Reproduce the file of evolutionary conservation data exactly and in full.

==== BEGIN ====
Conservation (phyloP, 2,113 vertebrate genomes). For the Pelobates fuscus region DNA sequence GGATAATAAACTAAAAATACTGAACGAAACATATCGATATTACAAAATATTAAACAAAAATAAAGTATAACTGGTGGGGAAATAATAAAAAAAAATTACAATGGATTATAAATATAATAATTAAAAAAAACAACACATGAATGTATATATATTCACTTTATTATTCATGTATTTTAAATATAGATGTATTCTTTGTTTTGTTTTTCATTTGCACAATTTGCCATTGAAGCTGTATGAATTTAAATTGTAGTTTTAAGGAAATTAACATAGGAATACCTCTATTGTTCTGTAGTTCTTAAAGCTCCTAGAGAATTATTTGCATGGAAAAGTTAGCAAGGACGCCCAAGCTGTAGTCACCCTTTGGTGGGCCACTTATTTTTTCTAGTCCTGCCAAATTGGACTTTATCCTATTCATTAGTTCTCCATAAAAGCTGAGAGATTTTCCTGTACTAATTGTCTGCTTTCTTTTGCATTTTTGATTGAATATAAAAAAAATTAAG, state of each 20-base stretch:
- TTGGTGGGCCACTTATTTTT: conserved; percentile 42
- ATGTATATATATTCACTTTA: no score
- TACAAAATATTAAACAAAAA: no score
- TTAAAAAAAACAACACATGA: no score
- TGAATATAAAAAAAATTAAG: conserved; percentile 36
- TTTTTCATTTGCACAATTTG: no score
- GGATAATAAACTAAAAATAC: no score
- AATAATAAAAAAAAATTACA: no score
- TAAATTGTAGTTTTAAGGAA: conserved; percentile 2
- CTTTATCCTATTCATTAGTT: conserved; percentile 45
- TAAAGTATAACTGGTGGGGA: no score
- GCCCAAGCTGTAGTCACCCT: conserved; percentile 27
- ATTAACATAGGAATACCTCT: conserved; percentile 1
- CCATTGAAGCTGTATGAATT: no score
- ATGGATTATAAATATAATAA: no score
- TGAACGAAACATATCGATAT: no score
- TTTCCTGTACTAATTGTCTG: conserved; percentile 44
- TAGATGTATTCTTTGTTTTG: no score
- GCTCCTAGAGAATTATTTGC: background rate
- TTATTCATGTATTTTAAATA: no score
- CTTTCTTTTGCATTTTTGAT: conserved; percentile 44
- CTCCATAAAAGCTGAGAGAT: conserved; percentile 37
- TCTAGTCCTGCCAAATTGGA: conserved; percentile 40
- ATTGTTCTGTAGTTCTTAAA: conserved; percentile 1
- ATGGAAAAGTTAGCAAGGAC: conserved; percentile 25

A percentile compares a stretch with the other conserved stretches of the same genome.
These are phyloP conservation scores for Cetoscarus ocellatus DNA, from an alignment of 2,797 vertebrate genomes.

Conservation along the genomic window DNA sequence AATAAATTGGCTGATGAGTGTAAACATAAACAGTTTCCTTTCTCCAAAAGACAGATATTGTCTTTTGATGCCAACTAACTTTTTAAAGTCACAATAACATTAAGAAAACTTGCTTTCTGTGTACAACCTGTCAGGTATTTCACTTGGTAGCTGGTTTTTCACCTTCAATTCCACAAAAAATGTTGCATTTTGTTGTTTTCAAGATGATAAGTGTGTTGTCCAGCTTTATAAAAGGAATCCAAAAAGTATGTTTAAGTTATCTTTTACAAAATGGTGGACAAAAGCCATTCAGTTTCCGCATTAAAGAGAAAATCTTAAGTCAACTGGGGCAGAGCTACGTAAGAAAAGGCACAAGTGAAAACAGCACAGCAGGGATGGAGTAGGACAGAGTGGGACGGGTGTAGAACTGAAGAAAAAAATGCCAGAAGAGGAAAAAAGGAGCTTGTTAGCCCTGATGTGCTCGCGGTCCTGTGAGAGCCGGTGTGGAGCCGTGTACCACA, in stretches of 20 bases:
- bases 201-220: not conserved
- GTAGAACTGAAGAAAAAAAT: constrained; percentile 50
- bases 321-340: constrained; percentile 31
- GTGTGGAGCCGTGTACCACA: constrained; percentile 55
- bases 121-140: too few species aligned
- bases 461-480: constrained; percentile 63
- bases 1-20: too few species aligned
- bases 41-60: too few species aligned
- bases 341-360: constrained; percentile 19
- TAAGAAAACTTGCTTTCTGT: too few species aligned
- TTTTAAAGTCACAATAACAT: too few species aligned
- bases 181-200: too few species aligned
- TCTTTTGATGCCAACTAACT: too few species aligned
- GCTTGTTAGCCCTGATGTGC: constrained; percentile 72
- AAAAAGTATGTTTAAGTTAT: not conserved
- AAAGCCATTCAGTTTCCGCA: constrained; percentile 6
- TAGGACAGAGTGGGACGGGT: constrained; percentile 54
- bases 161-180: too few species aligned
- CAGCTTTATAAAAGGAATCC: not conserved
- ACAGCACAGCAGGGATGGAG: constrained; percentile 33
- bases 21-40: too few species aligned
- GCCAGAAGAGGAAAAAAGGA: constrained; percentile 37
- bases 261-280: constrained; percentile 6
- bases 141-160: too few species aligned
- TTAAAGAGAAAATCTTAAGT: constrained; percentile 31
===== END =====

Conservation (phyloP, 2,113 vertebrate genomes). For the Pelobates fuscus region DNA sequence GGATAATAAACTAAAAATACTGAACGAAACATATCGATATTACAAAATATTAAACAAAAATAAAGTATAACTGGTGGGGAAATAATAAAAAAAAATTACAATGGATTATAAATATAATAATTAAAAAAAACAACACATGAATGTATATATATTCACTTTATTATTCATGTATTTTAAATATAGATGTATTCTTTGTTTTGTTTTTCATTTGCACAATTTGCCATTGAAGCTGTATGAATTTAAATTGTAGTTTTAAGGAAATTAACATAGGAATACCTCTATTGTTCTGTAGTTCTTAAAGCTCCTAGAGAATTATTTGCATGGAAAAGTTAGCAAGGACGCCCAAGCTGTAGTCACCCTTTGGTGGGCCACTTATTTTTTCTAGTCCTGCCAAATTGGACTTTATCCTATTCATTAGTTCTCCATAAAAGCTGAGAGATTTTCCTGTACTAATTGTCTGCTTTCTTTTGCATTTTTGATTGAATATAAAAAAAATTAAG, state of each 20-base stretch:
- TTGGTGGGCCACTTATTTTT: conserved; percentile 42
- ATGTATATATATTCACTTTA: no score
- TACAAAATATTAAACAAAAA: no score
- TTAAAAAAAACAACACATGA: no score
- TGAATATAAAAAAAATTAAG: conserved; percentile 36
- TTTTTCATTTGCACAATTTG: no score
- GGATAATAAACTAAAAATAC: no score
- AATAATAAAAAAAAATTACA: no score
- TAAATTGTAGTTTTAAGGAA: conserved; percentile 2
- CTTTATCCTATTCATTAGTT: conserved; percentile 45
- TAAAGTATAACTGGTGGGGA: no score
- GCCCAAGCTGTAGTCACCCT: conserved; percentile 27
- ATTAACATAGGAATACCTCT: conserved; percentile 1
- CCATTGAAGCTGTATGAATT: no score
- ATGGATTATAAATATAATAA: no score
- TGAACGAAACATATCGATAT: no score
- TTTCCTGTACTAATTGTCTG: conserved; percentile 44
- TAGATGTATTCTTTGTTTTG: no score
- GCTCCTAGAGAATTATTTGC: background rate
- TTATTCATGTATTTTAAATA: no score
- CTTTCTTTTGCATTTTTGAT: conserved; percentile 44
- CTCCATAAAAGCTGAGAGAT: conserved; percentile 37
- TCTAGTCCTGCCAAATTGGA: conserved; percentile 40
- ATTGTTCTGTAGTTCTTAAA: conserved; percentile 1
- ATGGAAAAGTTAGCAAGGAC: conserved; percentile 25

A percentile compares a stretch with the other conserved stretches of the same genome.
These are phyloP conservation scores for Cetoscarus ocellatus DNA, from an alignment of 2,797 vertebrate genomes.

Conservation along the genomic window DNA sequence AATAAATTGGCTGATGAGTGTAAACATAAACAGTTTCCTTTCTCCAAAAGACAGATATTGTCTTTTGATGCCAACTAACTTTTTAAAGTCACAATAACATTAAGAAAACTTGCTTTCTGTGTACAACCTGTCAGGTATTTCACTTGGTAGCTGGTTTTTCACCTTCAATTCCACAAAAAATGTTGCATTTTGTTGTTTTCAAGATGATAAGTGTGTTGTCCAGCTTTATAAAAGGAATCCAAAAAGTATGTTTAAGTTATCTTTTACAAAATGGTGGACAAAAGCCATTCAGTTTCCGCATTAAAGAGAAAATCTTAAGTCAACTGGGGCAGAGCTACGTAAGAAAAGGCACAAGTGAAAACAGCACAGCAGGGATGGAGTAGGACAGAGTGGGACGGGTGTAGAACTGAAGAAAAAAATGCCAGAAGAGGAAAAAAGGAGCTTGTTAGCCCTGATGTGCTCGCGGTCCTGTGAGAGCCGGTGTGGAGCCGTGTACCACA, in stretches of 20 bases:
- bases 201-220: not conserved
- GTAGAACTGAAGAAAAAAAT: constrained; percentile 50
- bases 321-340: constrained; percentile 31
- GTGTGGAGCCGTGTACCACA: constrained; percentile 55
- bases 121-140: too few species aligned
- bases 461-480: constrained; percentile 63
- bases 1-20: too few species aligned
- bases 41-60: too few species aligned
- bases 341-360: constrained; percentile 19
- TAAGAAAACTTGCTTTCTGT: too few species aligned
- TTTTAAAGTCACAATAACAT: too few species aligned
- bases 181-200: too few species aligned
- TCTTTTGATGCCAACTAACT: too few species aligned
- GCTTGTTAGCCCTGATGTGC: constrained; percentile 72
- AAAAAGTATGTTTAAGTTAT: not conserved
- AAAGCCATTCAGTTTCCGCA: constrained; percentile 6
- TAGGACAGAGTGGGACGGGT: constrained; percentile 54
- bases 161-180: too few species aligned
- CAGCTTTATAAAAGGAATCC: not conserved
- ACAGCACAGCAGGGATGGAG: constrained; percentile 33
- bases 21-40: too few species aligned
- GCCAGAAGAGGAAAAAAGGA: constrained; percentile 37
- bases 261-280: constrained; percentile 6
- bases 141-160: too few species aligned
- TTAAAGAGAAAATCTTAAGT: constrained; percentile 31